There was now a risk that contagion could return if deposit holders in other countries feared that their governments would have to swallow similar medicine in return for a bailout. Ireland, Malta and Luxembourg are other small countries with disproportionately large banking systems, although investor concerns currently centred on Slovenia as the next epicentre of the crisis. There was also the possibility that an unanticipated political development, or overwhelming public resistance in a country – such as Greece – attempting to impose austerity measures could trigger the next chapter of volatility.
Fortunately, Henry was also able to give some recent examples of better news in the eurozone, such as the extension on the maturity dates on a number of loans and the granting of more time to large stricken countries, such as Spain, to meet its deficit reduction targets. Also encouraging was the ability of countries such as Ireland to regain access to the bond markets and begin to purge its debt.
A further hopeful sign was that global central banks showed no sign of tightening policy in the near term, which would help the exports of European companies whose wage pressures are very restrained. The ECB expects a eurozone inflation rate of just 1.3% in 2014 and even that low figure could be reduced in 2015. “Any growth in Europe over the next couple of years will be export-led,” said Henry. “While the strong euro is not helpful, global demand is the main factor.”
SEPA Case Study From BAT Treasury
With the introduction of the single euro payments area (SEPA) now only nine months away, it was not surprising that a Bank of America Merrill Lynch (BofA Merrill)-led session at the 2013 ACT conference attracted a full house as the compliance deadline nears.
A SEPA preparations case study was presented by Tatiana Nikitina, cash and banking analyst for British American Tobacco (BAT). The world’s second largest tobacco group by market share, BAT has 200 brands in 180 markets worldwide such as Lucky Strike, Kent, Dunhill and Pall Mall.
BAT’s treasury is centralised in London and the group uses four regional shared service centres (SSCs) and a dealing room in London. End of day zero balancing is also carried out in London and BAT has a total of 22 main core banks.
Nikitina said that the group first turned its attention to SEPA last July, initially regarding preparation as a straightforward project for the 16 eurozone countries in which it operates. Very quickly however, the scope was extended to include 12 non-eurozone countries, new eurozone members Latvia and Lithuania, and also Réunion island. The project subsequently got underway last November with the target of achieving full SEPA compliance for BAT by the end of September 2013 – well ahead of the 1 February 2014 migration end date.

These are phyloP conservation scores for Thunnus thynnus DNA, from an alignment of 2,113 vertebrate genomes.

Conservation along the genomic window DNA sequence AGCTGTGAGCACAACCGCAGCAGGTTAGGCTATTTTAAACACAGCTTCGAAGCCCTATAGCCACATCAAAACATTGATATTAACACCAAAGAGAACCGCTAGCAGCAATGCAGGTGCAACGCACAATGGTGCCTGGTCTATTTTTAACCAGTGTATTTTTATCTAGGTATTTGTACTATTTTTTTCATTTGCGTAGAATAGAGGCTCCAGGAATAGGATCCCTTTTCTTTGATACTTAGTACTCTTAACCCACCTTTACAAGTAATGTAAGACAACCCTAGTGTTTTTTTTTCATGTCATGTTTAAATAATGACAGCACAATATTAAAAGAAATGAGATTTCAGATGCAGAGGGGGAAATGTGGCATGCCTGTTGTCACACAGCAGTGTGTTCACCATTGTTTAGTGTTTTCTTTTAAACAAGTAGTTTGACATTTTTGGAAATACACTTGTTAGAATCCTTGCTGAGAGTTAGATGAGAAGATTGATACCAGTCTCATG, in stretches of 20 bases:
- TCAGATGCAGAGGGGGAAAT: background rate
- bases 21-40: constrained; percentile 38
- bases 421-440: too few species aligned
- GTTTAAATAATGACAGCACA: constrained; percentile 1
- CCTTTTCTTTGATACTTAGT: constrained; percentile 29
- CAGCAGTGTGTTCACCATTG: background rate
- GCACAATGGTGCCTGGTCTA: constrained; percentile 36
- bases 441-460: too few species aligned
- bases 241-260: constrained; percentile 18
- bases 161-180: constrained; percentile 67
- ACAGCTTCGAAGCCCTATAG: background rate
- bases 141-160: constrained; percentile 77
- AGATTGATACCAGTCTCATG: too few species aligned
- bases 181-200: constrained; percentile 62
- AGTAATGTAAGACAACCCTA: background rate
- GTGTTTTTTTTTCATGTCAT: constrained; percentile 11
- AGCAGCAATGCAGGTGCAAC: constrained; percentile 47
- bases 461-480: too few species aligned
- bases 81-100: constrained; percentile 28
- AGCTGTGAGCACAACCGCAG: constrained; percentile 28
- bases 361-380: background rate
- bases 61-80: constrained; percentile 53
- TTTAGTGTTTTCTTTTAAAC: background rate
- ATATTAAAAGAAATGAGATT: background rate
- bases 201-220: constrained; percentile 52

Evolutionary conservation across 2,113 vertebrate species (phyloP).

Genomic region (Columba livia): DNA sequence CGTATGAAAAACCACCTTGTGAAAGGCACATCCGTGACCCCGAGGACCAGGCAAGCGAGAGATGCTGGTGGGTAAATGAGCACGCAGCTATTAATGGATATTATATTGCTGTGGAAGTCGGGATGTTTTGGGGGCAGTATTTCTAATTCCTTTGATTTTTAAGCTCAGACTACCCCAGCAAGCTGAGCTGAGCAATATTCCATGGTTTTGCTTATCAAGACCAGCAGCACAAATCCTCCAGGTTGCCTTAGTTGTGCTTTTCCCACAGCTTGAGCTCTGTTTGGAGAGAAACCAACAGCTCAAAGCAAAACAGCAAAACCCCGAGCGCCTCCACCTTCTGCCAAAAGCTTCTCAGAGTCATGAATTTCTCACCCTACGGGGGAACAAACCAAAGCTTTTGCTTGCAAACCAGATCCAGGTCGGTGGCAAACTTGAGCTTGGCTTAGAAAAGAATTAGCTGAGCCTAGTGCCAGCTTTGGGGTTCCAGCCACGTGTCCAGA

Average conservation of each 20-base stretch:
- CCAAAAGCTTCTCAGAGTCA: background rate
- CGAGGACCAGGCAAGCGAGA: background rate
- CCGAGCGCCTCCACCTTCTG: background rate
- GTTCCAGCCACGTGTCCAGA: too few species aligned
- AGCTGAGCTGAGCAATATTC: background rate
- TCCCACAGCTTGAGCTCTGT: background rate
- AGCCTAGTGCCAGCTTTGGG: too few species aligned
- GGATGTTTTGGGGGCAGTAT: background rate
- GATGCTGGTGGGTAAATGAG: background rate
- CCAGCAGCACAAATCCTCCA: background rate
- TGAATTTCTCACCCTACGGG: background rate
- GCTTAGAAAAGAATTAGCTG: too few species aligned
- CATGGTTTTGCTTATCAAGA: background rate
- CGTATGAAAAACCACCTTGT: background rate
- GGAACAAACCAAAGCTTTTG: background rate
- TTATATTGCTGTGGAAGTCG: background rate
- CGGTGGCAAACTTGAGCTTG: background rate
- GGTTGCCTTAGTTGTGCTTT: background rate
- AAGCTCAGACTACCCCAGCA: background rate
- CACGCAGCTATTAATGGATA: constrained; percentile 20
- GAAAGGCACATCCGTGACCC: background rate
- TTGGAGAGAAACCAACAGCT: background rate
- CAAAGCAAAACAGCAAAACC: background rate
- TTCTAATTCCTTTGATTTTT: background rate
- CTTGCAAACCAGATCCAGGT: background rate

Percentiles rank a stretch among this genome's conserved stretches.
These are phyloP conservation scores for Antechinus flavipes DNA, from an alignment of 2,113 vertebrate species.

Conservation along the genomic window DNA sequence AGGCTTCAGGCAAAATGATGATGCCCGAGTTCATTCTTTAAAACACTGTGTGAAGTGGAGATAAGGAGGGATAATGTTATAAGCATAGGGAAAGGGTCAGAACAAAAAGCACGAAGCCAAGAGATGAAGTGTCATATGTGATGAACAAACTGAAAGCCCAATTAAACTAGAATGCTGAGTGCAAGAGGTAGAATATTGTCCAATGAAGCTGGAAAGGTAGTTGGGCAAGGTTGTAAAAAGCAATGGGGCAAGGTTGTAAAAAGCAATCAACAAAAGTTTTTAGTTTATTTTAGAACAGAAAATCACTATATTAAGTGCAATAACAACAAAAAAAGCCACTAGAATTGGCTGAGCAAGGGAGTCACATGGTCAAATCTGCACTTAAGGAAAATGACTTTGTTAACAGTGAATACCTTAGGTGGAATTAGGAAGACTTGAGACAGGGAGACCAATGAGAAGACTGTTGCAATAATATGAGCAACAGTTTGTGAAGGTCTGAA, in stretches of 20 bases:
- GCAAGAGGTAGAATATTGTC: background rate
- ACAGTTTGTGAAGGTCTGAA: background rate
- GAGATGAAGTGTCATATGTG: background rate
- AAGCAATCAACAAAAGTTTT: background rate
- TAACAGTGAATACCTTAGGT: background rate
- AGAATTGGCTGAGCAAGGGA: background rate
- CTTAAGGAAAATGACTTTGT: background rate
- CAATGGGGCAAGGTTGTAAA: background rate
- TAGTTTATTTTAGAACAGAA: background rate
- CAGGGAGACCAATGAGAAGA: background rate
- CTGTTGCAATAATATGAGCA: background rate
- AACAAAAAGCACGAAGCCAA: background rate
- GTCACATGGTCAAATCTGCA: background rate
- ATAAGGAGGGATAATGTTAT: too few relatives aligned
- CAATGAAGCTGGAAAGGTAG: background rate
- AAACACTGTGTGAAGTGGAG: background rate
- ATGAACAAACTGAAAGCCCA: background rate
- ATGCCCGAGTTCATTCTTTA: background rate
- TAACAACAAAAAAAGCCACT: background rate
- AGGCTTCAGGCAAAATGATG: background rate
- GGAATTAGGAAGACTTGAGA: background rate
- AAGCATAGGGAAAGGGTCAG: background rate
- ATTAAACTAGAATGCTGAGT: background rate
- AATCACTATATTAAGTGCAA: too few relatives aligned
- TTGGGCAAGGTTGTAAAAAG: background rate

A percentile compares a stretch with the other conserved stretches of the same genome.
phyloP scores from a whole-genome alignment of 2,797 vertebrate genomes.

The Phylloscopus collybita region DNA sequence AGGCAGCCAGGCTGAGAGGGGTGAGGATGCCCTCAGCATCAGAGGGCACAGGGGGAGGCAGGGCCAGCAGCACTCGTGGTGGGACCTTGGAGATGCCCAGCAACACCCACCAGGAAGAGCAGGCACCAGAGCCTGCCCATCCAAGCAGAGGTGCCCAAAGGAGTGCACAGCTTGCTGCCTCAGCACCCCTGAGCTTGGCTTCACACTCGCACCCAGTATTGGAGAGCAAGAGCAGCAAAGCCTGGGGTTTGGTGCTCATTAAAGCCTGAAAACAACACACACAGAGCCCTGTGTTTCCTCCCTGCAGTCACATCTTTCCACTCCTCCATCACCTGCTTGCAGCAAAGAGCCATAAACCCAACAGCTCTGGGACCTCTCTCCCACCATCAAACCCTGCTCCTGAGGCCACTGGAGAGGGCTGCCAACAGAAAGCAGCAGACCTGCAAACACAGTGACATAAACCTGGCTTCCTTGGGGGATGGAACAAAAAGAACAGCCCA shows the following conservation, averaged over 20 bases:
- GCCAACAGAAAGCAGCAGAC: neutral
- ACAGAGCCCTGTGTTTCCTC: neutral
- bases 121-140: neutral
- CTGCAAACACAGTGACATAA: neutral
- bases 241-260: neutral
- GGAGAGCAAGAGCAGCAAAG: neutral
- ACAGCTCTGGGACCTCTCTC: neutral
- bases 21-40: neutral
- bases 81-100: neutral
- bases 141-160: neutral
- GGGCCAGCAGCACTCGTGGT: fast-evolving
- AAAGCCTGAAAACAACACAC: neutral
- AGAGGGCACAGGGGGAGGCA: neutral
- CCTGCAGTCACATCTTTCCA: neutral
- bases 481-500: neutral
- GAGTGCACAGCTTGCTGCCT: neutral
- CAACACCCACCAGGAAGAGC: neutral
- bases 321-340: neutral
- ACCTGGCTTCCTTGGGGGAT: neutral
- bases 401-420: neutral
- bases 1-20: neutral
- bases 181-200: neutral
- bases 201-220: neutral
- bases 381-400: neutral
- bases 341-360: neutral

The project has encountered a number of challenges along the way. For example, BAT outsources its payroll operations in 15 out of 17 eurozone countries and discovered that many agencies and software providers are not yet ready for SEPA themselves. Nikitina had a number of recommendations for other companies now undertaking a SEPA compliance project:
- Think as widely as possible.
- Ensure that you have buy-in for the project from senior stakeholders.
- Communicate with as many individuals as possible, on the basis that you might need their support at a later stage.
- Plan well in advance, as you don’t know what unexpected issues may arise as the project progresses.
- Check that your systems are ready for extensible mark-up language (XML).
- Don’t overlook your payroll operations.
BAT had been rewarded with an error rate of only 2.31% during the conversion process – much better than expected – the highest error rates experienced in Cyprus, the Czech Republic, Estonia, Finland, Malta, Slovenia and Sweden.
Paul Taylor, head of regional sales, GTS Europe, the Middle East and Africa (EMEA) at BofA Merrill, who reported an “amazing acceleration of interest” in SEPA from the bank’s clients in recent months, also had three key observations on SEPA projects:
- SEPA readiness involves more than just systems change: A recent PwC survey suggested that most companies regarded SEPA preparation as an IT project with a definable start and end date. Yet the project is about much more than systems, taking in many diverse factors and touching all parts of the business.
- As the SEPA migration end date approaches, companies’ ability to process payments will get worse before it gets better: A number of areas will be negatively impacted, with rejections and repairs needed. Taylor cited Belgium, one of the more advanced payments markets where the rejection rate is still hovering around 5%.
- Focus on being able to do today’s business tomorrow and operating as normally as possible in a SEPA-compliant environment: Despite the rapidly-approaching deadline, it is estimated that nearly one in four companies in the eurozone still has no SEPA plan in place.
If all this appears daunting – and a separate Q&A session at the conference reveals that many companies report conflicting messages from their banks on what they need to do to achieve SEPA compliance – there is hope that the effort and expense will ultimately prove worthwhile. One delegate confirmed that Finnish corporates, which completed their SEPA credit transfer (SCT) compliance back in 2011, are now “reaping real benefits”.